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Employers can use previous conduct – even where no warnings were given – when deciding to dismiss

Employers are often troubled by whether they can take into account expired warnings before dismissing for similar acts of misconduct.  The basic rule is that employers should take into account any live warnings on the employee’s personnel file, but can only take into account any expired warnings where the circumstances would have justified dismissal anyway.  But can an employer take into consideration previous conduct that has not resulted in any formal warning?

This was an issue that arose in the case of London Borough of Brent v Fuller.  Ms Fuller worked as an admin assistant in a special school which taught children with special educational needs.  The children were regularly disruptive and teaching staff were trained in restraint techniques.  During one incident Ms Fuller told staff restraining a pupil to “leave the boy alone”.  The Head immediately told her not to interfere with discipline.  No record was made of the incident, nor was it treated as a disciplinary incident.

Approximately 5 months later, Ms Fuller witnessed another incident which involved 5 members of staff trying to restrain a violent child.  She told the teachers (which included the Head) to “stop hurting the child”.  The Head told her to go and said that she would speak to her later.  However, Ms Fuller did not leave immediately and instead made a further comment that one of the restraining teachers was holding the child in a “sexual way”.  This incident caused the teachers to become distracted and the child became more aggressive.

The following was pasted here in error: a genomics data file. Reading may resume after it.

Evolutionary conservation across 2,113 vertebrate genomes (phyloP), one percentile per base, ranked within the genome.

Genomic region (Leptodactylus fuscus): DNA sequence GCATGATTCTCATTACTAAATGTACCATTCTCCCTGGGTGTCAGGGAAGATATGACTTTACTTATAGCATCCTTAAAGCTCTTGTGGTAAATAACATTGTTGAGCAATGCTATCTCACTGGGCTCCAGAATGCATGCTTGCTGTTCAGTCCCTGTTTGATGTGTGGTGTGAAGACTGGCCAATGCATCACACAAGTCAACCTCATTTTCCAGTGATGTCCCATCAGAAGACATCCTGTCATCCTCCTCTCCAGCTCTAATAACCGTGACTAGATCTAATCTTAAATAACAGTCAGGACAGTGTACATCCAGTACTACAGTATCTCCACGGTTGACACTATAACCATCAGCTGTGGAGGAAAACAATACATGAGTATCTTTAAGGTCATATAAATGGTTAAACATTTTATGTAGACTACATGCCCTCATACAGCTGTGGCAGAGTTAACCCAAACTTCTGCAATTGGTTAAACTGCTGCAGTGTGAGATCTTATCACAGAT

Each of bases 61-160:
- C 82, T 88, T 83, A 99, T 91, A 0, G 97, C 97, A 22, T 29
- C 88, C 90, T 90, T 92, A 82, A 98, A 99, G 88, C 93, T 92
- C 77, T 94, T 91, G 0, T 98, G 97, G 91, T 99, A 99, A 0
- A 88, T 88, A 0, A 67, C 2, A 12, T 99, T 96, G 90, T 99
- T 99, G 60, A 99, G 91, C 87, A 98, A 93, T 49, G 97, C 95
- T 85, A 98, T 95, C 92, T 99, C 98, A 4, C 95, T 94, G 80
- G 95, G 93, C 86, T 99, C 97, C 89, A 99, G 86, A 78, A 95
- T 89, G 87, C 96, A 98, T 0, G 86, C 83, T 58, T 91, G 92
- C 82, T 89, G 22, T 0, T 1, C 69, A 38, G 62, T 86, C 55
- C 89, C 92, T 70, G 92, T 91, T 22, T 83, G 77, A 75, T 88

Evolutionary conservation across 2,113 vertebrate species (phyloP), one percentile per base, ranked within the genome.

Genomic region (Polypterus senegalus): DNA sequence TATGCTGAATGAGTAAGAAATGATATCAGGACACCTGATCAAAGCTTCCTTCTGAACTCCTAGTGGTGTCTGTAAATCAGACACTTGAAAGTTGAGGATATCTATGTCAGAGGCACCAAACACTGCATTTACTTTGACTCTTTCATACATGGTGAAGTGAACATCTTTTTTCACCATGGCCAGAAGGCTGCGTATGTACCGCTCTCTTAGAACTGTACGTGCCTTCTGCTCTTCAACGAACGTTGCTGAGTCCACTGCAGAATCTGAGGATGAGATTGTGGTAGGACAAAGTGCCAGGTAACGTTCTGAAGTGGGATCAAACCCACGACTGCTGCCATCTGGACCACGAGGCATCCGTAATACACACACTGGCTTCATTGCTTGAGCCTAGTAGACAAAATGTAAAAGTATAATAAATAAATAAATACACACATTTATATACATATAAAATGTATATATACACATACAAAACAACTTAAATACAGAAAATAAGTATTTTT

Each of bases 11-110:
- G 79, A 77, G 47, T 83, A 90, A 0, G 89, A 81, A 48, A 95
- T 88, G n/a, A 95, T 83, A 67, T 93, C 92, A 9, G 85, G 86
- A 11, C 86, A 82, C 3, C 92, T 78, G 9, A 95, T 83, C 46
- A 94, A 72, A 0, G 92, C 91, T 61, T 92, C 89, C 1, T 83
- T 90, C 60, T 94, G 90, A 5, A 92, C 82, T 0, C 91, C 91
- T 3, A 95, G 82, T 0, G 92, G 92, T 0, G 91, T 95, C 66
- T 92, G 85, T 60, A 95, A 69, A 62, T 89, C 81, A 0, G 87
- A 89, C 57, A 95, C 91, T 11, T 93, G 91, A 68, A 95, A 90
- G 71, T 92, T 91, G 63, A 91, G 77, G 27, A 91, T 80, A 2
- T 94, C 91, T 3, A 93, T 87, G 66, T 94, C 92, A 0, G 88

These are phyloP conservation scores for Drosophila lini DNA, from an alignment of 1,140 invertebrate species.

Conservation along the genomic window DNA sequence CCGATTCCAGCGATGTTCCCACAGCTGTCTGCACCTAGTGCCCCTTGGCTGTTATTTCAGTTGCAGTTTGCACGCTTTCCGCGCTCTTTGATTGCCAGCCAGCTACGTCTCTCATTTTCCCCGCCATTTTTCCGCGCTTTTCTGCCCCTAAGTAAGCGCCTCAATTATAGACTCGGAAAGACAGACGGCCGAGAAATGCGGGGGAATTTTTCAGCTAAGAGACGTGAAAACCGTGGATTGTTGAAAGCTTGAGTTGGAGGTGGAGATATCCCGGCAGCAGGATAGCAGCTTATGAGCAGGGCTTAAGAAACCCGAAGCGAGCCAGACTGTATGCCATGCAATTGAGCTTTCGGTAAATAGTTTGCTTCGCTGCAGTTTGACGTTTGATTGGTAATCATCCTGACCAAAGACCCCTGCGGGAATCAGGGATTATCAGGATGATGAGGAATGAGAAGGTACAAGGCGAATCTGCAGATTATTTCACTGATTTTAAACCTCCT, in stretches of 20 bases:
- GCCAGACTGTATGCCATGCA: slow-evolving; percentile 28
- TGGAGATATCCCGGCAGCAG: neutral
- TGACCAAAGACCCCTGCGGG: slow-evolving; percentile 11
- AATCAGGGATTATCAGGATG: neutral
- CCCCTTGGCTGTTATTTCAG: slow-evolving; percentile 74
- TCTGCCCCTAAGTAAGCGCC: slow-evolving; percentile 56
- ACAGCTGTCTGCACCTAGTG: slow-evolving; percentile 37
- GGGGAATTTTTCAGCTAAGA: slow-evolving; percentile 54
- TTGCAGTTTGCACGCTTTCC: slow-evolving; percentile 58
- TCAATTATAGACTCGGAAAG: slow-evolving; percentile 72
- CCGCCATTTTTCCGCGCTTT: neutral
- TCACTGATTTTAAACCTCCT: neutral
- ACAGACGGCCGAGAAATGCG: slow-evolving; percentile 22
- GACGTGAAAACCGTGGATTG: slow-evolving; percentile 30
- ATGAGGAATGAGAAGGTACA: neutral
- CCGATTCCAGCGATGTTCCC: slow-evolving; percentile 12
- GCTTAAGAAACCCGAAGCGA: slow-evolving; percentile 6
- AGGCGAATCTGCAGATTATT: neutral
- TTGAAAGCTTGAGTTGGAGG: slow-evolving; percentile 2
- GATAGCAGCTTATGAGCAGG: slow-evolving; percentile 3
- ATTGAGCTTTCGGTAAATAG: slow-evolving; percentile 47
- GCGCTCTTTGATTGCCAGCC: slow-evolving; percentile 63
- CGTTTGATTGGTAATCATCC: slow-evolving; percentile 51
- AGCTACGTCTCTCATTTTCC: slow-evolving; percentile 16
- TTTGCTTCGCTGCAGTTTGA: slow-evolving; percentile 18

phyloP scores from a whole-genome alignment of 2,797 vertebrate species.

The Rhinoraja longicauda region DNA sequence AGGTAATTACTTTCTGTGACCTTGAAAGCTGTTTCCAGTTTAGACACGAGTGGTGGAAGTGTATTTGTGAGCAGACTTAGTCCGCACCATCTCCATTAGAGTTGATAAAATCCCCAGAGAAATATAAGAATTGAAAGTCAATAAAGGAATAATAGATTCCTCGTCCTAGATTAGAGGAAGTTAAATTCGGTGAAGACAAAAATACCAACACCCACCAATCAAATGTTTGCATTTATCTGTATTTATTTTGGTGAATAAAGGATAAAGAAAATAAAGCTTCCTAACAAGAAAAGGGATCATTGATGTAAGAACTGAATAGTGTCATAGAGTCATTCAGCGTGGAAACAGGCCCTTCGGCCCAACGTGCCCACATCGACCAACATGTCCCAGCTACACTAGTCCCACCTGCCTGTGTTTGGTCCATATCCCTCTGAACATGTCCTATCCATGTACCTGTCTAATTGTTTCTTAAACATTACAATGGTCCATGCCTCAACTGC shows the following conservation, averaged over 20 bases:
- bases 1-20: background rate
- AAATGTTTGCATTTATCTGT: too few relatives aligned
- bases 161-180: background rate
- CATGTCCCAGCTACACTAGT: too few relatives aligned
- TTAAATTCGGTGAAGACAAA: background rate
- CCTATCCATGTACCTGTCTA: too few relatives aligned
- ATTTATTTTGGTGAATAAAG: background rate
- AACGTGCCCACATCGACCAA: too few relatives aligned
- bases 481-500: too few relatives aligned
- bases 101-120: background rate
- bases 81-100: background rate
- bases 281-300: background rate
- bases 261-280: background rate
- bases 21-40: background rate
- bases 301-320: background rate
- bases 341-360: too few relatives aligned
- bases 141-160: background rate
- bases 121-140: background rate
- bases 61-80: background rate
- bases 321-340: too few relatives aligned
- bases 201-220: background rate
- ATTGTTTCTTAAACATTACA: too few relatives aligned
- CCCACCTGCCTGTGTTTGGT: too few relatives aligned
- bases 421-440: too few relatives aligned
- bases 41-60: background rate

Ms Fuller was suspended.  She went off sick and did not attend the disciplinary hearing during which she was dismissed for misconduct.  The disciplinary panel were told about the first incident and did take this into consideration before reaching a decision to dismiss her for gross misconduct for the second incident.  Her appeal was unsuccessful and Ms Fuller submitted an employment claim alleging that she had been unfairly dismissed.  She complained that her employers had made mistakes with the procedure they adopted and also that the decision to dismiss her was one that no reasonable employer would have made.

The ET agreed with Ms Fuller.  It said that no reasonable employer would have dismissed for a “one off” incident.  It believed that the disciplinary panel had been mislead into believing that the first incident was more serious than it actually was and was akin to a verbal warning.  The EAT disagreed.  It found that Ms Fuller had a clean disciplinary record because the first incident did not result in a warning or any kind.  However she had been told that she should not interfere with restraints and despite this clear instruction she did so again.  Her employers were entitled to consider this relevant background information.  The decision to dismiss was based on the seriousness of the second incident, which in itself was sufficient to constitute gross misconduct.

Tips for handling disciplinary hearings

  • Employers should examine an employee’s personnel file before deciding on an appropriate penalty.  This will include looking at expired warnings or any directions given to the employee even if these are not part of any disciplinary process.
  • Expired warnings must not be used to increase the disciplinary sanction imposed.
  • Account can be taken of an employee’s previous disciplinary record – including any expired warnings but only if there is enough evidence to justify dismissal anyway.  By doing so, an employer may be able to justify dismissing some but not all members of staff deemed to be guilty of the same incident.